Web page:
Not just architecture, the design of everyday items from Vietnamese ethnic groups has always been an inspiration for Handhome. With them we get to look deeper into traditional design heritage that helps keep the characteristic of different peoples. Collecting such items is one of our methods of documenting fundamental values in their daily life, both physical and spiritual.
In Thai, Kho Mu peoples’ families from Northwest to North Central mountainous areas in Vietnam, tray is a common item, it’s called “phuon tre” or “pan tre” (tre: bamboo) depending on the group of people. Besides being served in every meal, it’s also used to hold offerings to their ancestors.
The tray is made of bamboo, cane and consists of two parts: The surface and cylindrical legs. After being completed, people can put the tray in salt water for one day so that it turns white. The tray stands at 50cm high. It’s longevity depends on the quality of materials, makers’ skills with the time may up to 20 years or longer.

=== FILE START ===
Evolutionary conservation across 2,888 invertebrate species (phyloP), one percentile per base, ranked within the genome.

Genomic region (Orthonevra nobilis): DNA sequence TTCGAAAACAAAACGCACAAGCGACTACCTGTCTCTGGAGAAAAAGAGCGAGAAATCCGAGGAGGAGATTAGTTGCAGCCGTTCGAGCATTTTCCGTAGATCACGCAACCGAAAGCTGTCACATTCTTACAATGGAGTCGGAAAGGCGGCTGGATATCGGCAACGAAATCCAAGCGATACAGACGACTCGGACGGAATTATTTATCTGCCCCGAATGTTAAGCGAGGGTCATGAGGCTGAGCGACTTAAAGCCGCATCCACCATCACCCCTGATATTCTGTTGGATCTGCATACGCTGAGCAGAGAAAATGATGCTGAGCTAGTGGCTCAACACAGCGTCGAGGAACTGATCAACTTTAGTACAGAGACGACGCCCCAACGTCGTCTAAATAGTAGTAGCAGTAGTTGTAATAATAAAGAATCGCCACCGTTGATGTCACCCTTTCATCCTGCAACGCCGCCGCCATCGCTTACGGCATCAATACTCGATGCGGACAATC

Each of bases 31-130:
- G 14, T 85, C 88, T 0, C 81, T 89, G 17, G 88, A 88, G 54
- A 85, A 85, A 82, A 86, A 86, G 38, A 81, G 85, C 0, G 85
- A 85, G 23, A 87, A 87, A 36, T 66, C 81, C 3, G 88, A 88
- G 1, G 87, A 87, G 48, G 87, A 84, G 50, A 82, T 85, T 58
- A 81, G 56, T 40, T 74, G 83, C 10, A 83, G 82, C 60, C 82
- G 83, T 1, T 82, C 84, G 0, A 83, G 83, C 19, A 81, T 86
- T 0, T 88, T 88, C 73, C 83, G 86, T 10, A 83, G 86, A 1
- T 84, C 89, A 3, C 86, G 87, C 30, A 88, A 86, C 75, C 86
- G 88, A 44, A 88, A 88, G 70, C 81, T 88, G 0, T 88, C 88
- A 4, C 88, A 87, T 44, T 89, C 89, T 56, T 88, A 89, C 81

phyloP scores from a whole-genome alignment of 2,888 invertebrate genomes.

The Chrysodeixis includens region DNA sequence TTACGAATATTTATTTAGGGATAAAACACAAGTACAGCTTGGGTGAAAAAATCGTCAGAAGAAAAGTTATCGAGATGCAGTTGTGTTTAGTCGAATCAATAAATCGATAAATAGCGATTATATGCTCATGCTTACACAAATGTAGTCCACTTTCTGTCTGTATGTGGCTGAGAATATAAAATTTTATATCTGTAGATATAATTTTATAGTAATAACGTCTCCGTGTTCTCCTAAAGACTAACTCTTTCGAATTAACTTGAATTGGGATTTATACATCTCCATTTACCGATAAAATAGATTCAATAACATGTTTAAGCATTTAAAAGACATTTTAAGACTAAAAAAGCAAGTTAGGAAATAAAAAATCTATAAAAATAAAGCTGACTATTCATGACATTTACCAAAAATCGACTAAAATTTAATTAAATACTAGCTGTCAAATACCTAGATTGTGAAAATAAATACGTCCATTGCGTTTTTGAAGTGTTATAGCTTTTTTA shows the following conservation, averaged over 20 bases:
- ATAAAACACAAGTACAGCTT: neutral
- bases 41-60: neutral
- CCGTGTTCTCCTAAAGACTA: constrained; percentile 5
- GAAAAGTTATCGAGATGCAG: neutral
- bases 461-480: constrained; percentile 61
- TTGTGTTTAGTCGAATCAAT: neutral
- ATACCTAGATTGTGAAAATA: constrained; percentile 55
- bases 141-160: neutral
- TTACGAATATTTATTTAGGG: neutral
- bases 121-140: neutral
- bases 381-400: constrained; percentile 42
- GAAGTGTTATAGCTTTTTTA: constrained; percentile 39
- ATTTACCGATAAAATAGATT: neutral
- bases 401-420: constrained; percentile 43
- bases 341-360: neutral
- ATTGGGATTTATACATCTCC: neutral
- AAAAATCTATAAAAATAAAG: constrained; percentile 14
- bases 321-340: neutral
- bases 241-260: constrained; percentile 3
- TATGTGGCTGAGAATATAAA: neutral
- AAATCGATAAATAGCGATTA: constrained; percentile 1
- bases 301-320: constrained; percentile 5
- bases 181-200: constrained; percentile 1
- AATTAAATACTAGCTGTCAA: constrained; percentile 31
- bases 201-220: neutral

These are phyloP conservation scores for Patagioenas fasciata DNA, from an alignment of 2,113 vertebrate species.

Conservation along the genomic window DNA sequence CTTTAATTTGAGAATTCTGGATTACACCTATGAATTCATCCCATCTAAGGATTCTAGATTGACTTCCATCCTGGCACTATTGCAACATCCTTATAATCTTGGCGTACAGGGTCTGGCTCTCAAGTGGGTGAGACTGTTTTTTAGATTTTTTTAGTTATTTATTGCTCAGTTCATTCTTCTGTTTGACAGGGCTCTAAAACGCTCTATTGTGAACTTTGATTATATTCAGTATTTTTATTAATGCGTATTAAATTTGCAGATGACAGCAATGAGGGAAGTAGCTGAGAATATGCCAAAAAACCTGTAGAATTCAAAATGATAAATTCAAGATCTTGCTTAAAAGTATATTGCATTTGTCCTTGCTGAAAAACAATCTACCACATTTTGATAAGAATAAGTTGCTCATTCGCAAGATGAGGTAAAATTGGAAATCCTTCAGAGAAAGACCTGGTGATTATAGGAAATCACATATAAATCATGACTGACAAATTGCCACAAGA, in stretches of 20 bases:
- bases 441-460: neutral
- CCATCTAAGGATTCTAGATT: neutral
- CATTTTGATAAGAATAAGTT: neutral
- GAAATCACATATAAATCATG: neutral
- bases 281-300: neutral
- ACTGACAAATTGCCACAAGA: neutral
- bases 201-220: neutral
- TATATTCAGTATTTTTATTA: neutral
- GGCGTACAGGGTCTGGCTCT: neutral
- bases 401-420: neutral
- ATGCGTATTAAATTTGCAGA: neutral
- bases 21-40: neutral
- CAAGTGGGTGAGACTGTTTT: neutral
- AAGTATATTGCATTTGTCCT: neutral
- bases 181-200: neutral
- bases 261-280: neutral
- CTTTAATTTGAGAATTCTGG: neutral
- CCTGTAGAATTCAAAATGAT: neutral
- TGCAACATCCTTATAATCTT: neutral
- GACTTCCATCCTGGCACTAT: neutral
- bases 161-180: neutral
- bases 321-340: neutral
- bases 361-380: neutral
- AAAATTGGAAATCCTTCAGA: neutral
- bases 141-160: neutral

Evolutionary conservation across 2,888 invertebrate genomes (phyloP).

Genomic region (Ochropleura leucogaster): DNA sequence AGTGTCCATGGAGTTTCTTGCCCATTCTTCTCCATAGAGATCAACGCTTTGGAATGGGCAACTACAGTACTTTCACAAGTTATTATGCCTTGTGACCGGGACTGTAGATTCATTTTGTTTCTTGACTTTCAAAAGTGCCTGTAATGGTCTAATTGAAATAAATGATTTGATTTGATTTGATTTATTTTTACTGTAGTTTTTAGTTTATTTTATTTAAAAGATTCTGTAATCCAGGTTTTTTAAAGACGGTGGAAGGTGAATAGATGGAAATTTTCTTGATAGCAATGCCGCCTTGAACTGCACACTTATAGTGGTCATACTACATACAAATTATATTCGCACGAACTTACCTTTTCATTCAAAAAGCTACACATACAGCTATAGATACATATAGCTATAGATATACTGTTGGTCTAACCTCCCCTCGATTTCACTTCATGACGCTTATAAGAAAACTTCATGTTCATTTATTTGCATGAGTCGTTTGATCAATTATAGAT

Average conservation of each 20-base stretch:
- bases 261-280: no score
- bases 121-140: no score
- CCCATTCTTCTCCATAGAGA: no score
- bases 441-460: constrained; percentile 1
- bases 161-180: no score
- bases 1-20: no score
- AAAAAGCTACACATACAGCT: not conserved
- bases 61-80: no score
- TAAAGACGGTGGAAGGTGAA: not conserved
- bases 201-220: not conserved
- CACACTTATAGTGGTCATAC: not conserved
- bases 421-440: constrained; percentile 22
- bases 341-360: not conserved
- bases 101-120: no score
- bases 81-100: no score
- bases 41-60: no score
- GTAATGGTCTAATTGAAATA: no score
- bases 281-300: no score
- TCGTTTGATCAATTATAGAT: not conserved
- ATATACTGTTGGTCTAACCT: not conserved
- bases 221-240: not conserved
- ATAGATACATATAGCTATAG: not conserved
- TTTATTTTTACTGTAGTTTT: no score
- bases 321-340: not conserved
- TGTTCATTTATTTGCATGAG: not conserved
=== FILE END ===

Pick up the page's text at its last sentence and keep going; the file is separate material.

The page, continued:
The materials used to make the tray can be found in nature, although the selection has to be careful. Old bamboo, cane with straight stems are recommended. Bamboo shoulld be used right away to avoid termites and drying up, which makes it hard to cut. When used, bamboo is cut into pieces, sharpen to fit with each item. Before being assembled they’re also put in water to increase flexibility.
It takes a couple of days, even months to complete a product. The techniques may vary from grid, vertical to horizontal knitting. Trays are usually put on stoves to smoke, rendering its durability and avoiding termites. Thai people’s bamboo daily items show their understanding of nature as well as craftmanship. Many peoples in Vietnam share mutual craft in making bamboo and cane, their influence on each other can be seen clearly.